Dream Come True Fiber Farm

Spinning Pygora Goat Fiber Into Yarn

Dream Come True Fiber FarmPygora goat fiber is a spinner's dream. It is a cross between a Pygmy goat for their down fiber and an Angora goat for its long locks of mohair. The fiber on a Pygora goat is long curly locks that have the luster from the Angora goat and the shorter wool down fiber from the Pygmy. The best of both worlds, or both goats!

The fiber of Pygora goats reflects the best qualities of both the Angora and the Pygmy. Pygora fiber may be spun and then knitted, woven or crocheted. Because of the fineness of the fiber, it spins into a lovely yarn that is soft enough to be worn next to the skin. Items such as baby garments or luxurious shawls are well suited to Pygora yarn. Pygora also felts beautifully. The locks of Pygora may be used to create wigs, beards or novelty toy, a crafter's dream. Pygora fiber is fast becoming the preferred choice for crafts people and fiber artists for any number of diverse projects. There are three grades to the fleeces A, B and C. Each letter represents the amount of guard hair and softness in a fleece. All are good. B and C need to be de-haired when processed after shearing. A can be used immediately after shearing and washing. I have both A and B types here on the farm.

We have five Pygora goats among other fiber animals. All of our animals are raised for their fiber. Pygoras are shorn twice a year yielding a wonderful amount of fiber. As all goats, they are playful, inquisitive and sometime troublemakers! We love their antics here on our farm. They liven up the barnyard for sure. Kids love them as well.

Caring for them is much like any goat accept for the fiber. It takes a lot of work to keep chaff out of the fiber. I coat my sheep, keeping them free of chaff, but Pygoras cannot be coated because of the structure of their wool. They will felt, and the wool will be of no use. And feeding is an on-going chore. Special feeders are used to keep them from pulling out too much at once and eating over one another. I have a pet grooming blower that I use every six to eight weeks or so to blow out unwanted VM (vegetable matter) and dust.

pygora emily

As I said they are shorn every six months. After shearing I have about 12 weeks not to worry too much about the fiber. After that period of time I begin the chore of keeping the fleece clean. Goats all need a mineral salt in their diet but it differs from sheep minerals so that needs to be taken into consideration if housing both together. I worm them three times a year and, in-between, I serve up a cocktail of apple cider vinegar that acts as a natural de-wormer and has many health benefits.

I love my goats! They are truly the heart of the barnyard! Goat games are a daily thing on Dream Come True Farm. As we say often, goats will be goats.

Shown here are photographs of some of our Pygora goat kids, processing fiber here on the farm, and handspun Pygora goat fiber

pygora goat kids

Pygora kids

pygora fleece shorn

pygora goat yarn

knitted pygora neckwarmer

Fiber Dye Day on the Farm

Dream Come True Fiber FarmHi, everyone, I'm back to share what I did this morning here on the farm. I spent the entire morning doing some small batch fiber dyeing. We are having quite the event here on the farm this weekend. I mentioned it in the previous post but it’s worth mentioning again. Suzy Brown, aka Wool Wench, is coming to the farm to do a workshop on blending fiber, art yarn spinning and plying. Suzy is from the Netherlands and is teaching a few workshops on the East Coast. We were to have some fibers dyed and ready to go. So this morning I got out my Goodwill purchased slow cookers and did some small batch dyeing to add to a color scheme that is in my mind. How I do my small batch dyeing is what I thought I would share with you today.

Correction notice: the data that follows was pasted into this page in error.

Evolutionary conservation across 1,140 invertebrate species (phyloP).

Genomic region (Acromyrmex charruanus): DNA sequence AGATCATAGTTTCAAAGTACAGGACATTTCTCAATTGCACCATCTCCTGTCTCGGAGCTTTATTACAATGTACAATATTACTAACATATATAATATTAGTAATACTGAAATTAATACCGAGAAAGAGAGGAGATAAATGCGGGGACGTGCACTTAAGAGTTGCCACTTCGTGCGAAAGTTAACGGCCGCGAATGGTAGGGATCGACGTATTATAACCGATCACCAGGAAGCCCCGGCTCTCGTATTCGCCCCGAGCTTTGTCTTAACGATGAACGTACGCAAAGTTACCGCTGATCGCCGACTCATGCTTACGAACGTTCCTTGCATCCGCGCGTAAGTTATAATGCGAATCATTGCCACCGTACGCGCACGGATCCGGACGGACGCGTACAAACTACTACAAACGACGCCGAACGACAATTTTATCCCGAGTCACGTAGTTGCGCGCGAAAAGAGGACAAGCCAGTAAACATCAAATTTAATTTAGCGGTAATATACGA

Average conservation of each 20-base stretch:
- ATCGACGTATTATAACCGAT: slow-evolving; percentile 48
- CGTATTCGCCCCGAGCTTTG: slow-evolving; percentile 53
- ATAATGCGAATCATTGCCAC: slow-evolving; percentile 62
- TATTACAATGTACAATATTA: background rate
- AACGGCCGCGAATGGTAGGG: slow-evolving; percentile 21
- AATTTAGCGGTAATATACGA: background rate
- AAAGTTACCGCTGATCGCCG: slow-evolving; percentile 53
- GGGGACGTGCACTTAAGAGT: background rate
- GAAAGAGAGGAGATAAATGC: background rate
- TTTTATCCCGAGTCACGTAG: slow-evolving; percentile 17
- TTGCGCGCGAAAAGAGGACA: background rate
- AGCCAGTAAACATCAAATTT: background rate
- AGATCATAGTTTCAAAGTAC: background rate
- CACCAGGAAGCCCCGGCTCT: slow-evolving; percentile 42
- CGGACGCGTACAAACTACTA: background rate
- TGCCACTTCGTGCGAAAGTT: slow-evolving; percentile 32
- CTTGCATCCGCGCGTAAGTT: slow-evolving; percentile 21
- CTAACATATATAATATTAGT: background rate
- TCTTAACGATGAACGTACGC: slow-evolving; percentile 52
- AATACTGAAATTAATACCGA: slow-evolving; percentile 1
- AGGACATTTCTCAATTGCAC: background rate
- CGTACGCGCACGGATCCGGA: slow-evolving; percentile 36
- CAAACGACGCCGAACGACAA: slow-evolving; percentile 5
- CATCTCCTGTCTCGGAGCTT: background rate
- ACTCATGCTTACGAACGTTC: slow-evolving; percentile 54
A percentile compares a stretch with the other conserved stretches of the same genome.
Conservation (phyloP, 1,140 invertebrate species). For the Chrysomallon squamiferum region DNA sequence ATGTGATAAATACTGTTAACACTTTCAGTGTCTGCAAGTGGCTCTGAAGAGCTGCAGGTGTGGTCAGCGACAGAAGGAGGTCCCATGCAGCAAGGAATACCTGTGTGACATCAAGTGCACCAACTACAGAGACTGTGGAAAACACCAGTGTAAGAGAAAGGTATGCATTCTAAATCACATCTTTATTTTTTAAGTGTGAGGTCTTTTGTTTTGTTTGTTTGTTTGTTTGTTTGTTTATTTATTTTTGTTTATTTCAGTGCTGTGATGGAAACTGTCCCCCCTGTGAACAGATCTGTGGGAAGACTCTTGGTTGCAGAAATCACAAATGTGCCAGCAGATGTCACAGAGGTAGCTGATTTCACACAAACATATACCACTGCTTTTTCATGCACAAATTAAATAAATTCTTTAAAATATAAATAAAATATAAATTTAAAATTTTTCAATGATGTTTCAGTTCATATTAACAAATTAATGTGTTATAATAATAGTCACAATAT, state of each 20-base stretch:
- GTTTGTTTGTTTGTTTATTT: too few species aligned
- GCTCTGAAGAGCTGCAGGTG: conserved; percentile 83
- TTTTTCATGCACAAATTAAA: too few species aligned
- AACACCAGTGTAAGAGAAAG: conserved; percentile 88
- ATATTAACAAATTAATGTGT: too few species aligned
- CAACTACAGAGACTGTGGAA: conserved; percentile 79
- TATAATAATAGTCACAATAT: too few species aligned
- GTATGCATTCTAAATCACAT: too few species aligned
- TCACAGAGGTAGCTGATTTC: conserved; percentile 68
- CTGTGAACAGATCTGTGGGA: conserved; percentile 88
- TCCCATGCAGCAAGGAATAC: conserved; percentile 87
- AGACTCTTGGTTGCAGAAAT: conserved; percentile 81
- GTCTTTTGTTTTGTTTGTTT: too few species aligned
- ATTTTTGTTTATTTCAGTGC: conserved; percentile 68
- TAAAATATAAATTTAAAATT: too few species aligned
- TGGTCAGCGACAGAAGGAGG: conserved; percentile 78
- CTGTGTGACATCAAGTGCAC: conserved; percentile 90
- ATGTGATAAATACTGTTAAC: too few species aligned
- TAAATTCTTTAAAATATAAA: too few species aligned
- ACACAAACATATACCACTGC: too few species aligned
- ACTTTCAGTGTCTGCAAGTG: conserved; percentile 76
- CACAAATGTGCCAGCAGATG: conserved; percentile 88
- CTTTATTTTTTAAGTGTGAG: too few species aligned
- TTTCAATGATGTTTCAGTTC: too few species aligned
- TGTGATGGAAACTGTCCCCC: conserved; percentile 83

small batch dey tips and technique

Tools needed:

1. Slow cookers that will be used for dyeing only. I found all of mine at Goodwill for only a few dollars each.

2. I use Country Classic dyes. They are a one-step dye power. They can be purchased online.

3. water

4. fiber

5. wooden spoon

dye day 1

Step 1. Wet the fiber in a sink with hot water for 20 minutes. This is to allow the dye to be absorbed with ease.

Step 2. Fill your slow cookers with hot water and turn them on high

Step 3. Add your dye according the instructions on the jar.

Step 4. Take out your fiber and add it to the slow cookers, making sure it is all covered. You can press it down ever so gently with a wooden spoon. I say gently so the fiber won’t felt.

Step 5. Cover your pots.  In 15 minutes, turn the temp to low and set the timer for 30 minutes. DO NOT uncover.

Step 6. When your time is up, take one pot at a time and dump it into the sink. Be careful, it will be hot. Then fill the sink up with hot water for a rinse. After about 10 minutes, drain the sink and repeat until  sink water is fairly clear. Try not to change the temp of the water by much in between the rinsing, again so as not to felt the fiber. When the water is fairly clear or completely clear, pick up the fiber and gently give it a light squeeze to drain some of the water from the fiber. Transfer it to a screen to dry. A screen will allow air flow from the top and bottom, drying the fiber quicker.  If you do not have one, you can lay out on a towel in the sun.

Repeat Step 6 with each slow cooker of fiber.

dye day 2

I use this technique for all my small batch dyeing. I find it really simple and always successful.

Today the fiber I dyed was Pygora goat locks, a small handful of Wensleydale sheep locks and silk hankies that will be used while learning our new plying technique. It should be an adventurous day. I’ll blog all about it next week! This fiber will be blended with an already dyed sheep wool that I had and wanted to work around the color scheme.

See you soon with more adventures from Pam's Fiber at Dream Come True Farm.

dye day 4